Time for another accountability moment. The info below takes my July 1 teams preview, replacing the predictions with an update on where each team stands. I'm done with power polls on this subject; if you haven't noticed that CSC is the best team, you should switch to watching TapouT.
Who's it about? Cyril Dessel mostly. Dessel did a terrific, if unexpected, job of hanging with the big boys on all the climbs of the 2006 Tour, landing in sixth place on GC in Paris. Vlad Efimkin, Tadej Valjavec and John Gadret will be useful allies in the mountains.
Can they do it? Have they done it? Amazingly, AG2R have owned second place in the team rankings for over a week. They're just over 9 minutes back of CSC (of course)... while third place Rabobank trails by more than an hour. Efimkin has been steady and a constant presence in the Alps. Too bad Riccardo Ricco and his magic potion temporarily hijacked Efimkin's win on stage 9. He and Valjavec have both cracked the top ten, though stiff challenges from Kim Kirchen and Andy Schleck could upset matters. Best of all perhaps, Cyril Dessel nabbed stage 16 off La Bonette, after being second on stage 9. Elmiger was pipped at the post for stage 11. Verdict: if they hang on Saturday, a huge success.
Who's it about? Then 23-y.o. Roman Feillu was just beginning to draw notice for keeping up with the Boonens and McEwens and Hushovds in the opening stages of the 2007 Tour, when he DNF'd in the Alps. He'll have Jimmy Casper, a former stage winner, on hand, and Christophe Moreau to either lend a hand or go after his own latest moment of glory.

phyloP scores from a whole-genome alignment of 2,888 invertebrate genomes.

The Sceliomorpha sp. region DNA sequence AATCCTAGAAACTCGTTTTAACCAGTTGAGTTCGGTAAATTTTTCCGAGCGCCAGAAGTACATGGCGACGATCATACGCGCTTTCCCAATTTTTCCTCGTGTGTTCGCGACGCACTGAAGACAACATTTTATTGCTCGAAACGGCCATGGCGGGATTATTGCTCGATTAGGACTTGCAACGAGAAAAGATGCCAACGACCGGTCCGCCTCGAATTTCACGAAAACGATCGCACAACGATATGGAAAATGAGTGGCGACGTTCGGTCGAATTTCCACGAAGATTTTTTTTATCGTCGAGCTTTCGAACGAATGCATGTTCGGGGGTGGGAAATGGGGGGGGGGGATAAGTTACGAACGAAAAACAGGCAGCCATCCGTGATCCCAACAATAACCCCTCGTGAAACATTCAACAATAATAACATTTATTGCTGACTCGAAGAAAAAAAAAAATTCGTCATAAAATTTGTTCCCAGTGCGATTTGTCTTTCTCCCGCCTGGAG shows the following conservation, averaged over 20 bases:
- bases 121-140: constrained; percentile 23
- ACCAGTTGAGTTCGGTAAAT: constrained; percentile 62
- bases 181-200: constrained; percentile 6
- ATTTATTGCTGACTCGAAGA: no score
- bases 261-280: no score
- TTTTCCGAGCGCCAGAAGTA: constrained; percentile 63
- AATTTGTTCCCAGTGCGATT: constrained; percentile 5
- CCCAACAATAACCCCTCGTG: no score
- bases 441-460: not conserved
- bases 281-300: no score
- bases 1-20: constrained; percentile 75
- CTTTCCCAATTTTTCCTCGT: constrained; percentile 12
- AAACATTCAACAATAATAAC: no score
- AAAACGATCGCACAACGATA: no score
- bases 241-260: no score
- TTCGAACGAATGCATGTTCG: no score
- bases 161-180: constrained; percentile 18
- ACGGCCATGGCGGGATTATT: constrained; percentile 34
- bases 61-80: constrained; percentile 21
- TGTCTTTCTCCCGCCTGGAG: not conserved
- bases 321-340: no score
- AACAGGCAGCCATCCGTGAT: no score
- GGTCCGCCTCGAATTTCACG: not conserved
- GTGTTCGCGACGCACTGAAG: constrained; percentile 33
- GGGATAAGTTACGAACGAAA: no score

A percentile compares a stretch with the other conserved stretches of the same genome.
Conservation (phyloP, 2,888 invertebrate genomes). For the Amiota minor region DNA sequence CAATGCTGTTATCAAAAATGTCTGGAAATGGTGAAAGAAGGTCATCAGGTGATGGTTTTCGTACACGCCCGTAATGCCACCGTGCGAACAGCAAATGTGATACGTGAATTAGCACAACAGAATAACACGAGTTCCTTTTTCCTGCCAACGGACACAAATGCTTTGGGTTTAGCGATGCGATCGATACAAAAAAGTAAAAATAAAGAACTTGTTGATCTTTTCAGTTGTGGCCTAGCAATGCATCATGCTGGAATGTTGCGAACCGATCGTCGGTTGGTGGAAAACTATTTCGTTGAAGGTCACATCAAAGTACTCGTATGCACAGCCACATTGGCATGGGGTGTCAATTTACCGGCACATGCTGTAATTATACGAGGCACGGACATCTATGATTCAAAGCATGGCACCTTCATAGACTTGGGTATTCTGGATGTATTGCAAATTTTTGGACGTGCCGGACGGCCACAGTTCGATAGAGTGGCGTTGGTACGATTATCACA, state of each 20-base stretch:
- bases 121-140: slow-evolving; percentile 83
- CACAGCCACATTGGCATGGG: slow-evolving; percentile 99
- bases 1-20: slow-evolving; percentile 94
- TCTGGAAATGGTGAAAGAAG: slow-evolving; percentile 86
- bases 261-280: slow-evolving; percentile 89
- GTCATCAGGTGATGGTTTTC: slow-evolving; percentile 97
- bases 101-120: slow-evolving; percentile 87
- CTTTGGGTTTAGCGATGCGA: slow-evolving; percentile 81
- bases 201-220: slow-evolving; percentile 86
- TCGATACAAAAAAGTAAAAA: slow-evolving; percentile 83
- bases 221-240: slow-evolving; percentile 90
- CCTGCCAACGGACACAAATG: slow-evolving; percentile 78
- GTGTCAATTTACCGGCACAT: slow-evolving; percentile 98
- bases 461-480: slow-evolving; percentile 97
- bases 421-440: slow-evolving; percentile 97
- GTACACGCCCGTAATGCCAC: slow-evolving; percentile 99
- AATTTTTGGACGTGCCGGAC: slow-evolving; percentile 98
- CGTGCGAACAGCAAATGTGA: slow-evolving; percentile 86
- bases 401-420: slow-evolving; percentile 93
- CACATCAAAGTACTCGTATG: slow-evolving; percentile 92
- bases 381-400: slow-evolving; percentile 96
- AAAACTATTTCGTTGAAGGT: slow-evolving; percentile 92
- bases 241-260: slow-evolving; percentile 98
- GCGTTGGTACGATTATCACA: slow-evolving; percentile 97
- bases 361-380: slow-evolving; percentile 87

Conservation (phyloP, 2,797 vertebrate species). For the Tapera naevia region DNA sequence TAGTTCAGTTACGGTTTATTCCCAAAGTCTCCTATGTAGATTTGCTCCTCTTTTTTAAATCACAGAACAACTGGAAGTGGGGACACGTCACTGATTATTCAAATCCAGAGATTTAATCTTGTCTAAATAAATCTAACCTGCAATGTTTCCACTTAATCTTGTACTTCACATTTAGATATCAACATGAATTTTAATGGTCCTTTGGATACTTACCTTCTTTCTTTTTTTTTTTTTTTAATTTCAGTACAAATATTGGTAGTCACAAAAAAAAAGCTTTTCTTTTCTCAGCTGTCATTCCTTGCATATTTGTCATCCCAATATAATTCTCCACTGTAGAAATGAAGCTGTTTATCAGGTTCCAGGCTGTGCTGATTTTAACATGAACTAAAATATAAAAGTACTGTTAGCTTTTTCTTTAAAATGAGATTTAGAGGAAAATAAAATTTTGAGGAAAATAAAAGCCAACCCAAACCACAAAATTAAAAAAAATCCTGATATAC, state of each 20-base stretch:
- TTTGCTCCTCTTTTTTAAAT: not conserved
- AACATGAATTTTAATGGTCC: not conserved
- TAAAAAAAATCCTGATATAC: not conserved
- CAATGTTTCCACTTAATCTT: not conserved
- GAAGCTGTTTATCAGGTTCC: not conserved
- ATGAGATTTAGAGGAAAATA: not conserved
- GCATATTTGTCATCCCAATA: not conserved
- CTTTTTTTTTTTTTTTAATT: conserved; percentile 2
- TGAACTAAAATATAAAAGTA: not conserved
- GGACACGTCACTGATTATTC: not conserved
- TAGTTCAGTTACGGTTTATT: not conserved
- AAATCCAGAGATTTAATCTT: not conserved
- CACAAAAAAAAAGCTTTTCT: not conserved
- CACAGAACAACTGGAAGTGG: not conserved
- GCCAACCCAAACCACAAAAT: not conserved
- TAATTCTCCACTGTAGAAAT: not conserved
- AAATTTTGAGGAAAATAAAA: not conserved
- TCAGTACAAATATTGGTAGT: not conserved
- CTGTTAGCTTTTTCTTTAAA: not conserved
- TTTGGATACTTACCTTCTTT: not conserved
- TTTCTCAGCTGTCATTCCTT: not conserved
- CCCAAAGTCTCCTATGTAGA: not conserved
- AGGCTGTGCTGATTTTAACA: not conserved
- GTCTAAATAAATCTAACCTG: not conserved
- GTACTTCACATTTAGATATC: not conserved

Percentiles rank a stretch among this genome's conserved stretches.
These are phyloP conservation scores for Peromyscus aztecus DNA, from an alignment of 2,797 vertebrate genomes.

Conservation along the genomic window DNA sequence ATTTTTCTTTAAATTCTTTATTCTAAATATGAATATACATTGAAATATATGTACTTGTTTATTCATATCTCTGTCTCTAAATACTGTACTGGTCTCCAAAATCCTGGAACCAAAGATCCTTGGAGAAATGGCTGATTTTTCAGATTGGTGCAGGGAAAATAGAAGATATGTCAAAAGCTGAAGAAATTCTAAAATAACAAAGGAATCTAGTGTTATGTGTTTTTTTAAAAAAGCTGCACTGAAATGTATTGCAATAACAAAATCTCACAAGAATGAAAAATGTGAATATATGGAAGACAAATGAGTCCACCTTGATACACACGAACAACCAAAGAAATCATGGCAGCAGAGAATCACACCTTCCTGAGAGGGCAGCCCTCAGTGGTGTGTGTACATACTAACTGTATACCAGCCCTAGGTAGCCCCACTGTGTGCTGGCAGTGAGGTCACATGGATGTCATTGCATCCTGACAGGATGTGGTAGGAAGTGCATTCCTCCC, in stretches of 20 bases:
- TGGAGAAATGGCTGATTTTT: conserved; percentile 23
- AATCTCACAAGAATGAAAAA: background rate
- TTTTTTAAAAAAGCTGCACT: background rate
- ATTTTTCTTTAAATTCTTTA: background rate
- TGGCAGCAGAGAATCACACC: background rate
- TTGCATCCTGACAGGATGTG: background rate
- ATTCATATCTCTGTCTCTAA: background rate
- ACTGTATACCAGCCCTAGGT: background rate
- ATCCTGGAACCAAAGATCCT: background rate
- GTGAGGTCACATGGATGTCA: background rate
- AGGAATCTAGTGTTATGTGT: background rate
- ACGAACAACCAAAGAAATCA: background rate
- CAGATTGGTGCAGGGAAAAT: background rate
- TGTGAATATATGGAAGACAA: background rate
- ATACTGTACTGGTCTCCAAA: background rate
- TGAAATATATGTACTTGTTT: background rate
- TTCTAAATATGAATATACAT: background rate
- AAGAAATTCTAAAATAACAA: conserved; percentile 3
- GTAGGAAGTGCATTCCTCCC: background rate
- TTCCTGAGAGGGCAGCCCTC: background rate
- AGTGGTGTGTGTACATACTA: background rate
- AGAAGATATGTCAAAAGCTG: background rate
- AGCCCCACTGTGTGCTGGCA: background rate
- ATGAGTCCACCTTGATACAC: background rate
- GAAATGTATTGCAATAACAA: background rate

Have they done it? Moreau is shrouded in ugly mystery, but Feillu saved the team's month by getting himself into yellow after a stage 3 escape. Casper disappeared in the Alps. Verdict: mezza-mezza. They could use a stage win pronto.
Barloworld... Part-time Challengers, Sprinters
Who's it about? For now, all eyes are on Juan Mauricio Soler, a candidate for a high GC placing or at least a successful defense of his KOM jersey. But for a GC team, they have a pretty sharp sprinter in Robbie Hunter, second for the Green Jersey last year to a guy (Boonen) who's not starting this time. After that, Soler is more or less on his own.
Have they done it? Only in the most child-scolding sense (e.g., "they've really done it now"). Soler crashed out early, sparing him the Duenas ugliness and disintegration of the team. On the bike, Hunter could use that stage win, ASAP, at least to help cement his next contract. They've been invisible in races except when Augustyn fell on the Bonnette. Verdict: merde.
Bouygues Telecom... Stage Hunters
Who's it about? Take your pick... Clement is a fine time trialist, though his opportunities consist of beating Cancellara on a modest course early on or hanging in til stage 20. Yuriy Trofimov was a revelation at the Dauphine Libere, winning the stage to Morzine and nearly bagging the KOM jersey. Thomas Voeckler will be on the loose somewhere.
Have they done it? Pretty nondescript effort to date. Trofimov had a go at stage 2 but didn't make it, finally dropping out before Hautacam. Voeckler's KOM jersey ambitions faded as soon as the climbs got serious. No stages. Verdict: unsuccessful; look for one last attempt at a break.
Caisse d'Epargne... Contenders
Who's it about? El Imbatible, natch. Alejandro Valverde's GC placing seems to be the only thing on the team's mind this year. No Vlad Karpets for the (scant) time trials; no Xabier Zandio for sprints. As far as I can tell, they're all in for the climbs: Arroyo, Lopez, Pereiro, Sanchez Gil... quality.